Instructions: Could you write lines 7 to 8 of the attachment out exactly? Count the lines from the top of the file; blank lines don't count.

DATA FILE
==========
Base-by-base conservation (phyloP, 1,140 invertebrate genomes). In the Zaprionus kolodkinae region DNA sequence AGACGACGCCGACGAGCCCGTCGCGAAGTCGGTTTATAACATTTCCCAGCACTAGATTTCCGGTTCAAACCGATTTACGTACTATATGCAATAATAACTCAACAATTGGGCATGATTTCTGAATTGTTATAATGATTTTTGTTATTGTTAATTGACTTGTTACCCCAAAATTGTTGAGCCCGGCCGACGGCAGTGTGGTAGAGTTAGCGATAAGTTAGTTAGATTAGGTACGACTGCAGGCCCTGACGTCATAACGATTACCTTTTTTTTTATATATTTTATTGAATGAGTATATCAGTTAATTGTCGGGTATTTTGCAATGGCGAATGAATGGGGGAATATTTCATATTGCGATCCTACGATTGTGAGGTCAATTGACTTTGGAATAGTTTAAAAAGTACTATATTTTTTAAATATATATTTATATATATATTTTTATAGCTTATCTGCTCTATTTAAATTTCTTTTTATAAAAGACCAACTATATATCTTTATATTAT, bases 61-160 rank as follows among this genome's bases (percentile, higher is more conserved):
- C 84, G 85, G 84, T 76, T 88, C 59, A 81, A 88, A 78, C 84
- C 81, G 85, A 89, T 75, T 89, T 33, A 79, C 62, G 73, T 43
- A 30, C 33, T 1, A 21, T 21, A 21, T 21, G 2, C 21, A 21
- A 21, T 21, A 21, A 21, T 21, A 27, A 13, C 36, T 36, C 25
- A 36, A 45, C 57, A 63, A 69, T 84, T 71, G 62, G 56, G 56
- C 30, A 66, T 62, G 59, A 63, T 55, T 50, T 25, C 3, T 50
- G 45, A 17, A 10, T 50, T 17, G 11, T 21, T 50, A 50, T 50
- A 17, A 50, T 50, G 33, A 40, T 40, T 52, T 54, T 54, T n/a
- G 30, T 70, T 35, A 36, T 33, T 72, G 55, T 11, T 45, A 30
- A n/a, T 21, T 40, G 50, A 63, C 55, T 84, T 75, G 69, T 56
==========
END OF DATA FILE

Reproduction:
- C 30, A 66, T 62, G 59, A 63, T 55, T 50, T 25, C 3, T 50
- G 45, A 17, A 10, T 50, T 17, G 11, T 21, T 50, A 50, T 50